It is true that all this is very standardized but is a matter of engineering the welder, as such, is not prepared to address.
    All constructive drawing, of a metalic structure, must include welding to be applied in each case as defined by the designer.
     
  8. JSL
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    JSL Senior Member

    There is something called a 'welding schedule' but competent builders doing my boats (up to 85') it is almost superfluous as they know what is needed anyway.
     
  9. gonzo
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    gonzo Senior Member

    Welding is standardized. There are engineering formulas that are commonly used, so there is no need to re-engineer what are standard practices. Alternately, Class societies have standards, which leaves little room for re-inventing welding too.
     
  10. PAR
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    PAR Yacht Designer/Builder

    Agreed, anyone that's pulled a few dozen yards of bead, pretty much knows how much material they'll need. Only novices can't make these simple mental calculations.
     
  11. TANSL
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    TANSL Senior Member

    What a narrow window to look at the world of welding!
    Even a small metal boat, say 30 m in length, have such complex elements in its structure and its equipment, that talking about standards in welding means absolutely ignore the problems that arise in this type of construction. I mean the type of welding, the amount of material to be provided, the process and the machine used to apply it. There are standard solutions, of course, but these did not worry anyone.
     
  12. PAR
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    PAR Yacht Designer/Builder

    I'm not sure what you're having issue with, but how many meters of bead have you personally pushed TANSL? Weld diagrams are pretty easy to read and well standardized. Even if they aren't, understanding the OP's posted instruction aren't especially difficult. In a nutshell the instructions recommended the first passes (if required) be stitched with a 3" bead and 6" pitch. No welder worth their gloves would mis-understand this simple instruction. If he was confused, a quick Google search should have cleared it up pretty quickly, but no, he came to a boatbuilding discussion forum and displayed his very novice welding skills, to which a resounding "get some training" retort was offered and (again) understandably so.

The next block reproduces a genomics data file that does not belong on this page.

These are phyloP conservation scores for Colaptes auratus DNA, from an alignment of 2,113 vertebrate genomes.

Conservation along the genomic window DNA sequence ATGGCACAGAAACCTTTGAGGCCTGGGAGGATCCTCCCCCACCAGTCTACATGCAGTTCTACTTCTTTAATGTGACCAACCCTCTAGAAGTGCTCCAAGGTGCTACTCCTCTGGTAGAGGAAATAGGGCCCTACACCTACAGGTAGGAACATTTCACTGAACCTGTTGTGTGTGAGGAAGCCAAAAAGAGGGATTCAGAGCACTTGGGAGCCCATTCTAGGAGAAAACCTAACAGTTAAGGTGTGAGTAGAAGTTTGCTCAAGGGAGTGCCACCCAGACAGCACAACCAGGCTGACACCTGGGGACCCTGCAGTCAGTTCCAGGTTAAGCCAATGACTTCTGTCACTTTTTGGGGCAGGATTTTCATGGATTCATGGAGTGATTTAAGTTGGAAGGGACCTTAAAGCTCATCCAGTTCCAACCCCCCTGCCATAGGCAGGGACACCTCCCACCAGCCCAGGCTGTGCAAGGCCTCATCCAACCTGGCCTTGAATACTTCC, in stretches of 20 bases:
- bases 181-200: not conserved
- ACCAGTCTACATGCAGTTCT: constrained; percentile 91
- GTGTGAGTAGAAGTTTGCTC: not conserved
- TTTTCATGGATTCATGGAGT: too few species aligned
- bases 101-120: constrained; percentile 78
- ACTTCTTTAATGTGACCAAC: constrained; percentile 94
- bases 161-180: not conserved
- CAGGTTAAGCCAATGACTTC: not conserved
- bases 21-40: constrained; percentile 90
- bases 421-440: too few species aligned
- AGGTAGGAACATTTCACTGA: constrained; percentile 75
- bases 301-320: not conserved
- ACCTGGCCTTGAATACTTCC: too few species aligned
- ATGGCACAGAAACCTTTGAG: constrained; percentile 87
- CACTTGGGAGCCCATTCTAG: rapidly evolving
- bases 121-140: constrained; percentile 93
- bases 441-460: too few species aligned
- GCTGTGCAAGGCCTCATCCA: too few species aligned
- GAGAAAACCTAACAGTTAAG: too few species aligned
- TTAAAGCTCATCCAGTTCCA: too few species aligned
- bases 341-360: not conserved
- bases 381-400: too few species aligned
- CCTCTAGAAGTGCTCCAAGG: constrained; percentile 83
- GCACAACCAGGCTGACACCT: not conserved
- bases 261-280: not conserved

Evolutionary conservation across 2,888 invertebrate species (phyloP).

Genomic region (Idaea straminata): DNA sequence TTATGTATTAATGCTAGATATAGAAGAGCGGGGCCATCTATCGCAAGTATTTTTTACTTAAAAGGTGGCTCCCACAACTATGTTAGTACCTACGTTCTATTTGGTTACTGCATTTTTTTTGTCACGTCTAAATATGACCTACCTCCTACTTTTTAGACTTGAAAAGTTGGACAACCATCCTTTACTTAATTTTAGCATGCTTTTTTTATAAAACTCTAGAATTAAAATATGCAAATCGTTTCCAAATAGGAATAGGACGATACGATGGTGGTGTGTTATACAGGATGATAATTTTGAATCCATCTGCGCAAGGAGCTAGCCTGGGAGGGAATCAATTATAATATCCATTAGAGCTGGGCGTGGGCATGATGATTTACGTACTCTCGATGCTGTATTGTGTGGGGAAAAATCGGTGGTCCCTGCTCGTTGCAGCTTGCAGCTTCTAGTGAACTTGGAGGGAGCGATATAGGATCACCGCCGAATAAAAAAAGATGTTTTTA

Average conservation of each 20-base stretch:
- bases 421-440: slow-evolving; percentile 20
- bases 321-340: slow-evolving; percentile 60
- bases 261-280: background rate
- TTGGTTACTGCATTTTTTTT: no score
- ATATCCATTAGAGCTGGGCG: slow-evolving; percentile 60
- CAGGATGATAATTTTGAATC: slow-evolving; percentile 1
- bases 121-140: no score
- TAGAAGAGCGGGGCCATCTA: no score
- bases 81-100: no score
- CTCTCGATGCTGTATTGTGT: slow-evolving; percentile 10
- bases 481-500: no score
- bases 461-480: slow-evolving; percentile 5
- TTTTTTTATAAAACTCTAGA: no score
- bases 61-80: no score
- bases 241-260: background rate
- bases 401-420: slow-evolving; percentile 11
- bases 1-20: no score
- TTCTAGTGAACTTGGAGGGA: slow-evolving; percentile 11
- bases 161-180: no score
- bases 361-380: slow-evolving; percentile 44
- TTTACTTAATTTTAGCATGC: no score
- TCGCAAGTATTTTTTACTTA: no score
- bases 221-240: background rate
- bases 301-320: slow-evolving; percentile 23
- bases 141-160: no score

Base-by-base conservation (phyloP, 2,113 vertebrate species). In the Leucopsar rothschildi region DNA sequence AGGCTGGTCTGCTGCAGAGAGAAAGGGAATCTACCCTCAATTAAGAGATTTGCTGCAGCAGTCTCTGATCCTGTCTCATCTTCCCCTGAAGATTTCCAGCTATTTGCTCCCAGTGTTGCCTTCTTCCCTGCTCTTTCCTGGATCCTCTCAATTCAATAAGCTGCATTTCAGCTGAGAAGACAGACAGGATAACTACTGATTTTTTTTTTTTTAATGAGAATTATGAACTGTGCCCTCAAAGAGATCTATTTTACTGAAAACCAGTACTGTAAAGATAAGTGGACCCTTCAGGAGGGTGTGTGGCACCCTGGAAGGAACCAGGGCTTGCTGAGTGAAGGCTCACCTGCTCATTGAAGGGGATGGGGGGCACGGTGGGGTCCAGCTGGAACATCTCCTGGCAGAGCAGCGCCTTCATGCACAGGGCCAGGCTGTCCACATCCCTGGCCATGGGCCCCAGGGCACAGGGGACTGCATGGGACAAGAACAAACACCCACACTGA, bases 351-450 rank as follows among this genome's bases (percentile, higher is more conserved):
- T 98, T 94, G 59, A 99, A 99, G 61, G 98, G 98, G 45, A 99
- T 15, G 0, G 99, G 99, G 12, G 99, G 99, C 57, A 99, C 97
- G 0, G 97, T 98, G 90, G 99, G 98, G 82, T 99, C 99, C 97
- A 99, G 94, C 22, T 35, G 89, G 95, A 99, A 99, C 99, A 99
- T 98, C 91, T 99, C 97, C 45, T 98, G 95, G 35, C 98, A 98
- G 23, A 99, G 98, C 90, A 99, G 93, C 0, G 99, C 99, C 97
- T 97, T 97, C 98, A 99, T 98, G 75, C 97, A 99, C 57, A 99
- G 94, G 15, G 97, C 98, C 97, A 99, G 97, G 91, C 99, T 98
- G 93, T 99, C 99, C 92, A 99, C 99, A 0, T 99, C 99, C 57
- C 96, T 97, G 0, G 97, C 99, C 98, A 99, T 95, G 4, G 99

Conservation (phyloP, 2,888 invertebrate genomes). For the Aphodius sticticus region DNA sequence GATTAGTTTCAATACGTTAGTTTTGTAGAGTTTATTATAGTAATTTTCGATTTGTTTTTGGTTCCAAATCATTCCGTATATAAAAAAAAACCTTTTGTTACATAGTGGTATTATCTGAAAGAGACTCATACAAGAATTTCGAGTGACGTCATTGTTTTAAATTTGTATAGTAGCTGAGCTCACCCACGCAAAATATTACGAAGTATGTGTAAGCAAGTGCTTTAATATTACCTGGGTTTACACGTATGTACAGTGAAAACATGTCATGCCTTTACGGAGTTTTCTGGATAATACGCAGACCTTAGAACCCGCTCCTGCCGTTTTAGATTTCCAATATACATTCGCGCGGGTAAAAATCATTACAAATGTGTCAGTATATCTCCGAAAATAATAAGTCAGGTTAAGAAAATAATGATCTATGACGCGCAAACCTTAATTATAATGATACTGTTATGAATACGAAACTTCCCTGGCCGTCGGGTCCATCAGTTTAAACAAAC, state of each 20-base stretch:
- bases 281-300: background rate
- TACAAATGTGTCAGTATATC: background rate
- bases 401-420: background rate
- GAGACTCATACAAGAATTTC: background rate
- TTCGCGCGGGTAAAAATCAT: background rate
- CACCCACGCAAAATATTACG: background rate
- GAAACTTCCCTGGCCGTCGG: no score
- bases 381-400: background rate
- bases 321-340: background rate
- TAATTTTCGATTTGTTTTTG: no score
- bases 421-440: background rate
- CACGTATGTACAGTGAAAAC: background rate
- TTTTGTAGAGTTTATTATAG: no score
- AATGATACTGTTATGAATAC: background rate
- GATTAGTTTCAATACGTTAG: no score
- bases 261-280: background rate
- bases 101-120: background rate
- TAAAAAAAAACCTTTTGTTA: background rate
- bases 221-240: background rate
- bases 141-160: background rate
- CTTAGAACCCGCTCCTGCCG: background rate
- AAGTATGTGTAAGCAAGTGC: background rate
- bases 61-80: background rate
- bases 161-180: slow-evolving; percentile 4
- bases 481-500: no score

13. TANSL
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    TANSL Senior Member

    None, but I personally have drawn many (over a hundred) construction drawings of steel assemblies, and I had to estimate the welding in each "non standard" case, which are most cases in metalic boats. With my drawings, made by me personally, they have been built hundreds of tons of steel assemblies for boats. I assure you, believe it or not, I know the topic of the weld metal boats.
    This is not what the OP asked, so I'll stop talking about this. In return, I would like people who do not know or know little about welding, stop talking on welding, or at least stop saying generalities that are not true, in general.
     
    Last edited: Jul 29, 2016
  14. gonzo
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    gonzo Senior Member

    Are you saying you are a engineer and have the facilities to certify the tests for the welds you design? Any welding specification or technique that is not as described by code needs to be engineered, tested, certified and submitted for approval. It is a slow and expensive process that is only used as a last resort. Can you explain what you call "steel blocks"?
     

  15. TANSL
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    TANSL Senior Member

    Sorry, I mean steel big assemblies forming a hull. Thanks for your warning.
    And I say what I say, nothing else. And, as a friend of mine says, "if you're not able to understand it, better do not comment anything".